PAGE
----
What comes to mind when you picture a birth mother? Thanks to the media, you probably picture either a stupid teenager who doesn’t want to grow up, or a meth head who couldn’t care less. While these things could happen, most are far from the truth when it comes to birth mothers. Here is a realistic snapshot of your typical birth mom.

Janelle* was the student council president at her Catholic school when she was raped. She chose to go through with the pregnancy and placed that baby for adoption. She now has a dozen full ride scholarships to Catholic Universities and is happy and thriving.

Lauren wanted her son to have the very best in life. She was adopted, and she views her adoption story positively. She decided that she was not in a place to give her baby the best life possible, so she chose adoption. She has worked with his adoptive parents to create a wonderful open relationship.

Sarah was a married mother of two. At 24 weeks, she and her husband learned that their baby daughter had down syndrome. This didn’t make a difference to her; she wanted to parent her child. However, her husband pushed for an abortion. He threatened her child’s life and convinced her that she wasn’t capable of caring for all three children by herself. She decided that adoption was the only way to keep her baby safe from a husband she had to run from.

Michelle found out she was pregnant in her mid twenties and wanted to explore her options. She walked in to an agency and was promised emotional and financial support. She was struggling with crippling poverty, and the agency led her to believe that adoption was the only way to keep her child fed. She did not want to place her child, but she felt pressured and coerced. After she placed, she did not get the counseling she was promised. She still struggles with feeling that she was taken advantage of.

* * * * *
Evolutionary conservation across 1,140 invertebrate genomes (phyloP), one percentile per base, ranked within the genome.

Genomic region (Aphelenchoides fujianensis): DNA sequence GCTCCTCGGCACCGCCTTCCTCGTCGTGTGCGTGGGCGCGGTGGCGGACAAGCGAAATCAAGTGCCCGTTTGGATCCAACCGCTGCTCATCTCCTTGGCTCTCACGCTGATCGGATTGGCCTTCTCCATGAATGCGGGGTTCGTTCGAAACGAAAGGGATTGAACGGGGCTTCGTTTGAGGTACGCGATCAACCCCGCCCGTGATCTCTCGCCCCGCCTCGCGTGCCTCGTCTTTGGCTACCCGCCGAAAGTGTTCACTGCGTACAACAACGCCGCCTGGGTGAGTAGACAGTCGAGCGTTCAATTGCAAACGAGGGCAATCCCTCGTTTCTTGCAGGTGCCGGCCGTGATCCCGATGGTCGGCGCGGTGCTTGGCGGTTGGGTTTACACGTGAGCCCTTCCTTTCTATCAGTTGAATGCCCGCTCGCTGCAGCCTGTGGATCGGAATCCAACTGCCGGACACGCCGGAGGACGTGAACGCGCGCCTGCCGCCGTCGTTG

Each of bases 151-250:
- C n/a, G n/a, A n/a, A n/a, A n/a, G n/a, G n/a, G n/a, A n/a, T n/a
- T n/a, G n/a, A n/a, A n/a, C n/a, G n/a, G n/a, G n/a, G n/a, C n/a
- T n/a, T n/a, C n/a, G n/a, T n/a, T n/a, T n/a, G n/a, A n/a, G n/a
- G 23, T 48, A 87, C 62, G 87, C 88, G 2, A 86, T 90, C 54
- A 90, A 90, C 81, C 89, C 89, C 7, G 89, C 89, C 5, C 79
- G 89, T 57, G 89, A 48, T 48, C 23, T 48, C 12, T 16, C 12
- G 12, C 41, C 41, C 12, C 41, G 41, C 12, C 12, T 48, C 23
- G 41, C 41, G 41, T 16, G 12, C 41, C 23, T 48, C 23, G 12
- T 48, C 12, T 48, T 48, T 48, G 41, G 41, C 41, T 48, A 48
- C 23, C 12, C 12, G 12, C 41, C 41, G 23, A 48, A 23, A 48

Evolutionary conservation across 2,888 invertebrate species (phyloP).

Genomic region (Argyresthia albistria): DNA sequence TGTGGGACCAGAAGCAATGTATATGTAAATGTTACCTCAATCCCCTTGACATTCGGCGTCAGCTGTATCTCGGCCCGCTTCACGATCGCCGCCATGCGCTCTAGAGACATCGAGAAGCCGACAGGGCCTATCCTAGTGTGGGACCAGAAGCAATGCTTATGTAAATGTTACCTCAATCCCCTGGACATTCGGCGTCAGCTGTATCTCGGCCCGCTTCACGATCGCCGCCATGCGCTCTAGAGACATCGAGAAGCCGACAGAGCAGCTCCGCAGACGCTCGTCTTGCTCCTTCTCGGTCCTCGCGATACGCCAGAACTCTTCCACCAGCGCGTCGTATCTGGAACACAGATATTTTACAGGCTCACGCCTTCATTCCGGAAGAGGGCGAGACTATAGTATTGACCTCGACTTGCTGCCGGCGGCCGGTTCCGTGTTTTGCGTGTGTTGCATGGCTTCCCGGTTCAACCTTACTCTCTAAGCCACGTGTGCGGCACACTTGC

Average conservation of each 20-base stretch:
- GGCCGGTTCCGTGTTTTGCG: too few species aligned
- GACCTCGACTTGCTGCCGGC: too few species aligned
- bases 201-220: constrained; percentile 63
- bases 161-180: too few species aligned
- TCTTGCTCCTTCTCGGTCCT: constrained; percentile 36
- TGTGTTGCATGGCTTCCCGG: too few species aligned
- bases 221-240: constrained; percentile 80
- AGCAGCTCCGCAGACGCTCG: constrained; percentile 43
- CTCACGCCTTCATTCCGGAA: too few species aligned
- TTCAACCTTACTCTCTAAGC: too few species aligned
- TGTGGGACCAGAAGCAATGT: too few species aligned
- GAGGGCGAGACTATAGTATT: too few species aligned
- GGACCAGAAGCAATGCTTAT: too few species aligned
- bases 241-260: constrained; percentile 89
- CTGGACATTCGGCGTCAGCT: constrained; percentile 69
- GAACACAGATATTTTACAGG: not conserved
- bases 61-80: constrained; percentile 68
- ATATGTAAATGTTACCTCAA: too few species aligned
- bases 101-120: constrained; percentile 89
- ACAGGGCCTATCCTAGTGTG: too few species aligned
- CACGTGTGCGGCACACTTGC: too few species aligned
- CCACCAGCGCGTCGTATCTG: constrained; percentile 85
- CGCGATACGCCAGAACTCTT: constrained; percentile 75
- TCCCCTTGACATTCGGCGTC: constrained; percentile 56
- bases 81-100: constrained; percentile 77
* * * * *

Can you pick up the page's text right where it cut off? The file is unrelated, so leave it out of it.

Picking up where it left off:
Aria was very young when she became pregnant. She and her boyfriend knew they weren’t ready to parent a child, so they chose adoption. Several years later they married and are in a place to parent. Their baby boy is due in just a few weeks.

Sasha is now 29 years old. She had been addicted to cocaine since she was 13 years old. She didn’t know she was pregnant for several months. When she had her baby, she didn’t know what to do. She learned that in many states there is a safe haven law. She could leave her baby at a hospital, fire station, or police station anonymously, and she would not face charges for abandonment. She thought this was the safest for her son, so she left him at the hospital where he was born.

Decades ago, Meagan was in high school. When she found out she was pregnant, she was sent away from her home to have the baby. She placed into a closed adoption and wondered where her child was for many years.

I was 17 when I got pregnant. I was raised in a very stable, religious home. As soon as I moved out, I met someone who made me feel loved. After I got pregnant, I realized that the relationship was not healthy or safe. So although I desperately wanted to parent, I knew adoption was the only way to give my baby a stable home like I had growing up.

There is no “typical” birth mother. Each one has her own story as unique as the child she bore. Each woman loved her child enough to carry them and to do what she believed was best. So next time you talk about birth mothers, remember that they are people, just like you.

*names have been changed

 

Are you considering placing a child for adoption? Not sure what to do next? First, know that you are not alone. Visit Adoption.org or call 1-800-ADOPT-98 to speak to one of our Options Counselors to get compassionate, nonjudgmental support. We are here to assist you in any way we can.